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How Alzheimer's Could Be Type 2 Diabetes

Alissa Sauer
By Alissa SauerJune 8, 2016

The link between Alzheimer’s disease and diabetes continues to grow stronger. A new study presented at the Society for Neuroscience shows that the disease may actually be the late stages of type 2 diabetes.

Learn more about how Alzheimer’s could be type 2 diabetes.

The Correlation Between Alzheimer’s and Type 2 Diabetes

A new study done by researchers at Albany University in New York, shows that Alzheimer’s may be the late stages of type 2 diabetes.

People who have type 2 diabetes produce extra insulin. That insulin can get into the brain, disrupting brain chemistry and leading toxic proteins that poison brain cells to form. The protein that forms in both Alzheimer’s patients and people with type 2 diabetes is the same protein.

Researcher Edward McNay at Albany University, said:

“People who develop diabetes have to realize this is about more than controlling their weight or diet. It’s also the first step on the road to cognitive decline. At first they won’t be able to keep up with their kids playing games, but in 30 years’ time they may not even recognize them.”

Alzheimer’s, Brain Tangles and Diabetes

In the past few years, the connection between the two diseases has grown stronger with each relevant study. People who develop type 2 diabetes often experience a sharp decline in cognitive function and almost 70% of them ultimately develop Alzheimer’s.

A recent study published in the journal Neurology found that people with type 2 diabetes were more likely to develop the brain “tangles” commonly see in people with Alzheimer’s disease. They found that participants with type 2 diabetes were more likely to have the brain tangles, even if they did not have dementia or memory loss.

The study evaluated over 120 older adults with type 2 diabetes and 700 people without diabetes. Some did have dementia or Alzheimer’s while others had signs of mild cognitive impairment and others had no cognitive impairment. All participants underwent MRI scans and 50% gave cerebrospinal fluid samples so researchers could measure levels of beta-amyloid and tau, two proteins that make up the tangles commonly seen in the brains of people who have Alzheimer’s. They found that overall, people with type 2 diabetes showed more thinning the brain’s cortex and had higher levels of tau protein as evidenced by the spinal fluid which demonstrates an increased level of tangles in the brain.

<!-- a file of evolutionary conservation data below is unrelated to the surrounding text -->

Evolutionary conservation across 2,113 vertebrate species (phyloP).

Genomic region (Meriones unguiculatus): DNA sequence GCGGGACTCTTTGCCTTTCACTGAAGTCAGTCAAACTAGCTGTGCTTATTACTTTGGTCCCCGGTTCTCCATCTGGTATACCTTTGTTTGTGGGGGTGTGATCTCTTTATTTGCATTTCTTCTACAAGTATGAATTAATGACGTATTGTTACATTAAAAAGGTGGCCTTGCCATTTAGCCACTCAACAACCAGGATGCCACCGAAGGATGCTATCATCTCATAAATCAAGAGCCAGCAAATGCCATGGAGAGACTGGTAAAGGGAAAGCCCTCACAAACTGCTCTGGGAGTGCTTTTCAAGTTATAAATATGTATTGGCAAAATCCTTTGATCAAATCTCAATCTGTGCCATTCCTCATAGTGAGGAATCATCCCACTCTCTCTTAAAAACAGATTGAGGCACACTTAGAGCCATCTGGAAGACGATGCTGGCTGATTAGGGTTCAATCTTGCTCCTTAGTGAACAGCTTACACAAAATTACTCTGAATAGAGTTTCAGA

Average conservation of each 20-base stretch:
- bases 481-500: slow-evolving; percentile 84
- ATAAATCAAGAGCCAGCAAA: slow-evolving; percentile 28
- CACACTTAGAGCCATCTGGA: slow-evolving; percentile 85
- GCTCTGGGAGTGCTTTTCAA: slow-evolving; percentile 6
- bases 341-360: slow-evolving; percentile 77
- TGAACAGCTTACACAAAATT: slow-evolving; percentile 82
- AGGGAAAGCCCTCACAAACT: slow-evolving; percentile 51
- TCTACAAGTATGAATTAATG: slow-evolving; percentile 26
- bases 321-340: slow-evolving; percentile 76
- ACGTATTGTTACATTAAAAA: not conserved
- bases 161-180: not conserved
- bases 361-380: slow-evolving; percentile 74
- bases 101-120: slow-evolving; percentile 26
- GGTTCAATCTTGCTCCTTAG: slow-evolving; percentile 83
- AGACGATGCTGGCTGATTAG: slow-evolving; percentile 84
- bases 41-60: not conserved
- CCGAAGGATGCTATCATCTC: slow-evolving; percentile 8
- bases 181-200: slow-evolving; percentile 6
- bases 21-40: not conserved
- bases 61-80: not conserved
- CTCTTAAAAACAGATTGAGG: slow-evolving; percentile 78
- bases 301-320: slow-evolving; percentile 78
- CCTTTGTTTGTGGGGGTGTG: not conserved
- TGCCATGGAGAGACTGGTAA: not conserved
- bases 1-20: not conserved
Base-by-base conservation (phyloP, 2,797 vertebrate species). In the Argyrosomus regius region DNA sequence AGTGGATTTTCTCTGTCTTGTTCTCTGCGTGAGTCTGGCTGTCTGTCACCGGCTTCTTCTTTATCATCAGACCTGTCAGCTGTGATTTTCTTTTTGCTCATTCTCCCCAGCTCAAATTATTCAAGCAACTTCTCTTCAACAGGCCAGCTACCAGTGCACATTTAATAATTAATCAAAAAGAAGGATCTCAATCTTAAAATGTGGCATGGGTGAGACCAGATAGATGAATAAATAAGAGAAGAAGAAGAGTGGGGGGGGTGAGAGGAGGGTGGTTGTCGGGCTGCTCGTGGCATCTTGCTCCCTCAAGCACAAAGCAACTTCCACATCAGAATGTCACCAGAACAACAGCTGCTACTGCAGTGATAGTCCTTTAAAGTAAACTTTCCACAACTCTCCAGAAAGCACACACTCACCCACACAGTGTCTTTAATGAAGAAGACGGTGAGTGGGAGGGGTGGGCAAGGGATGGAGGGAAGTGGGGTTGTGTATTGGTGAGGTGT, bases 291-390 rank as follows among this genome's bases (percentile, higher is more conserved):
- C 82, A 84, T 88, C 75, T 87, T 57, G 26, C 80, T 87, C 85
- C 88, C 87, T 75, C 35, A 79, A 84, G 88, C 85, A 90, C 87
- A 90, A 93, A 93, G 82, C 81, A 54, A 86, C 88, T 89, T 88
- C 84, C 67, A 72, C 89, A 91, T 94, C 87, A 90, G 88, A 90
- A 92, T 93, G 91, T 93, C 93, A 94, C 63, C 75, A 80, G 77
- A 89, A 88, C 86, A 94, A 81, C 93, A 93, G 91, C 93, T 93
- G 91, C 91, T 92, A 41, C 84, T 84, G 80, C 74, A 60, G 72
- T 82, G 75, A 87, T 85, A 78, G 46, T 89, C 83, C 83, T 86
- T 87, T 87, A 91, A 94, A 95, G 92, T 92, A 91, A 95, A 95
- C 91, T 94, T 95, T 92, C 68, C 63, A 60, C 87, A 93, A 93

Senior researcher Dr. Velandai Srikanth, geriatrician at Monash University in Melbourne, Australia believes that type 2 diabetes may cause brain abnormalities that can lead to neurodegenerative conditions, like Alzheimer’s. He also cautions that while the study shows a correlation, it does not prove causation. Other common factors among people with type 2 diabetes, like obesity, chronically high blood sugar levels or even degeneration in brain tissues may be at play.

The study has a larger implication in that controlling diabetes may be a way to fight the formation of plaques in the brain. However, for now, researchers do not fully understand why diabetes would increase tau buildup.

The results of the studies reinforce the idea that Alzheimer’s and diabetes are linked and plays an important role in our brain health.

New Insight Into the Alzheimer’s and Diabetes Connection

The link between Alzheimer’s and diabetes continues to grow stronger with a new paper by Professor Melissa Schilling, a strategy and innovation expert at the NYU Stern School of Business. The paper, recently published in The Journal of Alzheimer’s Disease, found that hyperinsulinemia, caused by early or undiagnosed diabetes, obesity or prediabetes is also found in nearly half of all people with Alzheimer’s. Schilling reviewed hundreds of published articles about the pathway between insulin and Alzheimer’s, leading her to a new understanding of the connections between the two disease. She said:

“What I’ve learned from my innovation research is that specialists can become trapped in the logic of their field, so new perspectives often come from outsiders. If we can raise awareness and get more people tested for hyperinsulinemia, especially those who have been diagnosed with or who are at risk for dementia, it could significantly lessen the incidence of Alzheimer’s disease and vascular dementia, as well as other diabetes-related health problems.”

Her findings could have major implications for Alzheimer’s and diabetes detection, including,

  • Encouraging all people with dementia to be tested for glucose intolerance problems which, when detected, may slow the disease
  • Encouraging the FDA to require the glycemic index of food produces on nutrition labels
  • Testing the general population for glucose intolerance
  • Using existing testing methods to test the entire population for diabetes since 1/3 of Americans are pre-diabetic

What You Can Do Now

While more research needs to be done to confirm the relationship between the two diseases we know that eating healthy can keep diabetes away, which may keep Alzheimer’s away. The study also showed that losing weight and exercising may keep the early stages of Alzheimer’s at bay.

The following lifestyle changes can keep you from developing type 2 diabetes:

  • Eat healthy
  • Maintain a healthy weight
  • Manage blood pressure
  • Manage cholesterol
  • Regular exercise
  • Quit smoking

Were you aware about the connection between Alzheimer’s and diabetes? Will you change your health for body and mind? Share your thoughts with us in the comments below.

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Alissa Sauer

Alissa Sauer

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